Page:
The new celebration of Mary as Mother of the Church, then, is a cause for much joy; it also provides an opportunity for deeper understanding of the Church, of the Pentecost event, and of the role of Mary given as a gift to the Body of Christ. My own reflection upon all this was enhanced during a short vacation in the mountains of Colorado during the weekend of Pentecost. As I prayed the Rosary* on my daily morning walk, I was reminded of Mary as mother through meditation on the various Glorious mysteries. While walking, I routinely crossed paths with people who were going about the activities of their lives. The people were exceedingly friendly, so every encounter meant there would be a short break in the prayer in order to interact. What I came to realize was that these pauses were never an intrusion, but rather they became part of the prayer, making it richer. For example, there was a Japanese woman with two small children all of whom seemed to barely speak a word of English; she became as Mary to me and the children as the first Christian community, when the little ones would wait for me and wave joyfully as the mother bowed slightly, though a word was never spoken. There was a woman walking her Siberian Huskie: she would greet me with a comment about the beautiful weather, wishing me a day to match. There was a jogging man and woman who would smile and one or the other would say something along the lines of “Good morning! Fantastic day, isn’t it?”
Even though these short interactions occurred during a time of prayer, these folks became part of the mysteries. The Japanese woman and her children were linked to Pentecost because while we did not speak the same language, we understood each other; the woman with the dog was joined with the Assumption of Mary because her joy was contagious and uplifting; the jogging couple reminded me of the Queenship of Mary and thus our home in Heaven when we will be united as brothers and sisters worshipping God as one family. All of these encounters made the Rosary come alive. The people were enfolded into the prayer, teaching a powerful lesson about our purpose as disciples: we are children of the Father, entrusted to Mary by the Son, empowered by the Holy Spirit as one family, the Body of Christ. This unexpected experience was so enriching that I encourage reflection in this way upon the various events in the life of Jesus and Mary, taking the prayer into daily life, letting those whom we encounter add depth to the mysteries and thus, add beauty to our spiritual lives.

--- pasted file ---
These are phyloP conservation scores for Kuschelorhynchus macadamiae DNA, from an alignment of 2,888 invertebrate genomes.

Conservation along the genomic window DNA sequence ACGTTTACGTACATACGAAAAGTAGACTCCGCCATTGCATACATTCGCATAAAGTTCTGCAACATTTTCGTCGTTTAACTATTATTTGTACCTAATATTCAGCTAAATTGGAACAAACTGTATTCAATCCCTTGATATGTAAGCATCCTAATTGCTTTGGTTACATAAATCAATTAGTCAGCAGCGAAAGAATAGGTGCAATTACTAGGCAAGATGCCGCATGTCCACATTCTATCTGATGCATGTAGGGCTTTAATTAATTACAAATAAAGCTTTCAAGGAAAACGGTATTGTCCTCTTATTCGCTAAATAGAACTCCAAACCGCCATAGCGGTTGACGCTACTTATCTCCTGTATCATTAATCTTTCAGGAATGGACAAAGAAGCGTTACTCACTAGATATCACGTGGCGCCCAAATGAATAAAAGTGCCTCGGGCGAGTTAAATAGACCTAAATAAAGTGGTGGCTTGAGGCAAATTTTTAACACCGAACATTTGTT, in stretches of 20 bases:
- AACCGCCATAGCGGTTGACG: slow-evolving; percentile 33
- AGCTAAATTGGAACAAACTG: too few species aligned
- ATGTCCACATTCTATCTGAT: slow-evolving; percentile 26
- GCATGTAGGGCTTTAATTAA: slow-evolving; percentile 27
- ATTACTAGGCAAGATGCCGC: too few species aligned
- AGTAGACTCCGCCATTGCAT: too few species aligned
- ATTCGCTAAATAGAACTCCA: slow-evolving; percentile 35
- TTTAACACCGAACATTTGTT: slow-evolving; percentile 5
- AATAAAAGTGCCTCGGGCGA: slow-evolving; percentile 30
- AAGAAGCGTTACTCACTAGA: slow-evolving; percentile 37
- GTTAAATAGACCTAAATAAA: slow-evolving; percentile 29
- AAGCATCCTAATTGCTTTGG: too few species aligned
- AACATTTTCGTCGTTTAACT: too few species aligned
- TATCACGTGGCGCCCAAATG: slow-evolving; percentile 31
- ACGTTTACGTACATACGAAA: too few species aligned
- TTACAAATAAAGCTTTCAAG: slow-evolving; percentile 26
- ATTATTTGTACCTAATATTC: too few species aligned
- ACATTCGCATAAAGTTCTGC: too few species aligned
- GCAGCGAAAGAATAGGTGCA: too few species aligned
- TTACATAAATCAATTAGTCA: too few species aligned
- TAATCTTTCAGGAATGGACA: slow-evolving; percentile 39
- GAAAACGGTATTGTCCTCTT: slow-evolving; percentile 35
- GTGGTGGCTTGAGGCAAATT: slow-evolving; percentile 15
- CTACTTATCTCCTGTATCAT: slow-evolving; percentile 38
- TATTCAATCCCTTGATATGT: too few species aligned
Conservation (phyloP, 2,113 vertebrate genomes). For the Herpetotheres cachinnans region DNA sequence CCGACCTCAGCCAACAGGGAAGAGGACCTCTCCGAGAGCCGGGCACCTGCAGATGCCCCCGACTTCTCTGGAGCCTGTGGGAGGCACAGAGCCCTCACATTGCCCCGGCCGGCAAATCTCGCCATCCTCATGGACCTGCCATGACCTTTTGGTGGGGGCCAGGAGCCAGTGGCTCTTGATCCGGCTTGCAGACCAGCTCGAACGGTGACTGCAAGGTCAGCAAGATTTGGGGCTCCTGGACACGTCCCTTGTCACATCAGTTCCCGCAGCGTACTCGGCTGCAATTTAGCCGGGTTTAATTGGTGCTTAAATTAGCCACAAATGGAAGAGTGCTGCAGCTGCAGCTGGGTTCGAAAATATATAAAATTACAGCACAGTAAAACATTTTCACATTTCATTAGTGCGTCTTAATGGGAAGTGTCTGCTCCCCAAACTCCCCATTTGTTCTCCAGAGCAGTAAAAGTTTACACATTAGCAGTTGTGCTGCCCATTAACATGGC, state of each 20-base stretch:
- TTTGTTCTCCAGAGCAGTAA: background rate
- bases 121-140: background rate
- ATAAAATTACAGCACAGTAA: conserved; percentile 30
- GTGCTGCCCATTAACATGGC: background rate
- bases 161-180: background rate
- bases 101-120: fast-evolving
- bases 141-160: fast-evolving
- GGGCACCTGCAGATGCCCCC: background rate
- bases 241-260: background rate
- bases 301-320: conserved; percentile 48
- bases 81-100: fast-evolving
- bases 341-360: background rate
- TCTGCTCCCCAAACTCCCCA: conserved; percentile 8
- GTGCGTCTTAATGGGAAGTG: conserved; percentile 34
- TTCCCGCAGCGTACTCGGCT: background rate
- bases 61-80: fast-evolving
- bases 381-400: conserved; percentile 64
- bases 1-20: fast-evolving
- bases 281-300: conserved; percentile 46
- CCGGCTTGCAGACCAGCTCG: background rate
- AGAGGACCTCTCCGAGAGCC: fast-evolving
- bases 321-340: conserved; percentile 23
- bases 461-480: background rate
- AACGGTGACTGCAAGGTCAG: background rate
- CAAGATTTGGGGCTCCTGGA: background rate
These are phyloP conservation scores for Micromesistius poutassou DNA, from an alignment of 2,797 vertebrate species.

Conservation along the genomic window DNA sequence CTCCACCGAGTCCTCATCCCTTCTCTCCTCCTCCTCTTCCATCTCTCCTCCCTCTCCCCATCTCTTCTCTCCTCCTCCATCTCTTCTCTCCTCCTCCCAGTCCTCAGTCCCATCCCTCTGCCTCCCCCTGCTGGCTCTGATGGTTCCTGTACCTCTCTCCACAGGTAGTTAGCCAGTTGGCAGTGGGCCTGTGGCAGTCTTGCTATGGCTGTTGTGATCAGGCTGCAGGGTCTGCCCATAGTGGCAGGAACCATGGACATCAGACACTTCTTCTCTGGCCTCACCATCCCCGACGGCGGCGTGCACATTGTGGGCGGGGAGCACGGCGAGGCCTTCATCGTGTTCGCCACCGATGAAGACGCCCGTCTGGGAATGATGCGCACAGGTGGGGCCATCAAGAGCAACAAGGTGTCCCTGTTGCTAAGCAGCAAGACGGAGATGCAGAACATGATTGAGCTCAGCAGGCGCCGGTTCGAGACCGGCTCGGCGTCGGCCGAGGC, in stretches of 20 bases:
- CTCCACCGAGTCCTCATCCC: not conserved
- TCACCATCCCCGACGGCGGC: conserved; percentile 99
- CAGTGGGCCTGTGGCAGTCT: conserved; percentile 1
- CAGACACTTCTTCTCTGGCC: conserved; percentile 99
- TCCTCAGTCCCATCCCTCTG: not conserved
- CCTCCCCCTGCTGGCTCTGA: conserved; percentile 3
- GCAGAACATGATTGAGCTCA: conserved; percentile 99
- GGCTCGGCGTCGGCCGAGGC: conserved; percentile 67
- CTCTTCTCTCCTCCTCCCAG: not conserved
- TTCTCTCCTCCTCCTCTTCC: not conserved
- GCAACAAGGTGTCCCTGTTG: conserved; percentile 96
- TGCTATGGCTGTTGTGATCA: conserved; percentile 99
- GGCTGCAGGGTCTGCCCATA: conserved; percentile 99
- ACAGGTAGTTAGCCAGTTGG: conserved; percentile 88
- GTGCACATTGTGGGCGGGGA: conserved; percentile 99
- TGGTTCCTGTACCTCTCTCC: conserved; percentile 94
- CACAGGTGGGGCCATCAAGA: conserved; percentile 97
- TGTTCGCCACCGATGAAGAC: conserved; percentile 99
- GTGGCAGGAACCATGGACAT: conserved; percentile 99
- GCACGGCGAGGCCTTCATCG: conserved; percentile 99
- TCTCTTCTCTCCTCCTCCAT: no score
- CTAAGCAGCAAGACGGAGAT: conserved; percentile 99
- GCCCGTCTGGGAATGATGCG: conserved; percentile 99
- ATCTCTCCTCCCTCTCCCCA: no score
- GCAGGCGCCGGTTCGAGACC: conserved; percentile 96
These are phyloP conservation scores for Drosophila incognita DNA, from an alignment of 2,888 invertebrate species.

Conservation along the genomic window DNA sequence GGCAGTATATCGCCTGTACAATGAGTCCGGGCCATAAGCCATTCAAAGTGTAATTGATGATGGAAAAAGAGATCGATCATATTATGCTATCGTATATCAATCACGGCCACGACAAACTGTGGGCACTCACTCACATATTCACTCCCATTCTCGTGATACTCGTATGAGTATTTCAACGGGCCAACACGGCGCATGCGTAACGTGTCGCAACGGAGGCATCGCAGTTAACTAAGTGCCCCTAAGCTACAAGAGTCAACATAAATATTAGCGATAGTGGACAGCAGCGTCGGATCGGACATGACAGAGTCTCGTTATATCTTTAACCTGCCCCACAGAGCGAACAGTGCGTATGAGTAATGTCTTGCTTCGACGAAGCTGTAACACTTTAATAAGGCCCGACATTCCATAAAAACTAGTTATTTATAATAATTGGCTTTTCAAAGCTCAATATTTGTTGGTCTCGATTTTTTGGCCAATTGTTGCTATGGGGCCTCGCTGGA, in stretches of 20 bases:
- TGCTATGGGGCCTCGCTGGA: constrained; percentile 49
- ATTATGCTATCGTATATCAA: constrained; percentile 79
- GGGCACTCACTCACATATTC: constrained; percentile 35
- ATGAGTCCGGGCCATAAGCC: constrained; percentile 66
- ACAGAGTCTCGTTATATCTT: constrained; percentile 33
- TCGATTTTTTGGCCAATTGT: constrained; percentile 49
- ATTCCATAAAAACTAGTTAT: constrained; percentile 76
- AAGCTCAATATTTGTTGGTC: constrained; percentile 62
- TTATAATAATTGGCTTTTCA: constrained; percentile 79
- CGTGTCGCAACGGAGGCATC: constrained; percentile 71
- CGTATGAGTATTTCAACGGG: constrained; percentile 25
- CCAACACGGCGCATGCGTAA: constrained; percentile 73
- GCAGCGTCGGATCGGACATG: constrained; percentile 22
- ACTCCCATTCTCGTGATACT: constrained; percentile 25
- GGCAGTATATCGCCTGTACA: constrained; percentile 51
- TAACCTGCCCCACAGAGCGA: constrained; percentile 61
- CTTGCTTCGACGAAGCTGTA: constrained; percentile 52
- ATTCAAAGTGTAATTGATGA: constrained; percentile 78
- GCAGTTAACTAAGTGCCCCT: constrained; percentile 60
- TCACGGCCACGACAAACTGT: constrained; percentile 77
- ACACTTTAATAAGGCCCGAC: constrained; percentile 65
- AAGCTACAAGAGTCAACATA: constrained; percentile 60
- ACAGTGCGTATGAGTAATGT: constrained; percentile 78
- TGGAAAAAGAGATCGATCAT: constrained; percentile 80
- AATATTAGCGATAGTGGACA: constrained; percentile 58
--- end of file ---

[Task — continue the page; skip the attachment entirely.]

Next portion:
The doctrine that describes Mary in her role as Mother of the Church has always been taught, but now it is being brought to our attention in a new way.** The addition to our liturgical calendar serves as a reminder of her role, but it also encourages examination of our relationships with family, friends, and strangers alike, and to help us reflect on what it means to be children of God. Mary as Mother of the Church encourages the opening of our hearts to others, welcoming the stranger, and offering mercy to the one who is difficult to love. The memorial also helps us to realize that as a mother Mary understands her children because there is nothing we experience that she did not know in her own life. She knows the joys of being a spouse and raising a child, but also what it is to suffer the pain of losing her only Son; she knows what it is to see God’s hand in creation, but also the search for clarity when pondering things in her heart which were beyond understanding; she knows what it is to have an extended family in the Church, but also what it is to seek community when we are in need of companionship.
Therefore let us do as Jesus requested by ‘beholding’ Mary as the Mother of the Church who can unify us as brothers and sisters under her care. By uniting our intentions with hers through offering prayer for the world and in imitation of her humility, prayerfulness, and love, we will be acting as faithful children. Through her example, we can develop an expanded understanding of family to include those of various cultural practices, personalities, and nationalities such as the ones who were present at that first Pentecost. And we can accept her care when we turn to her with our prayer intentions, or are in need of wisdom or comfort. Let us rejoice in such a great gift, continuing to grow as one Church, one family, one Body of Christ.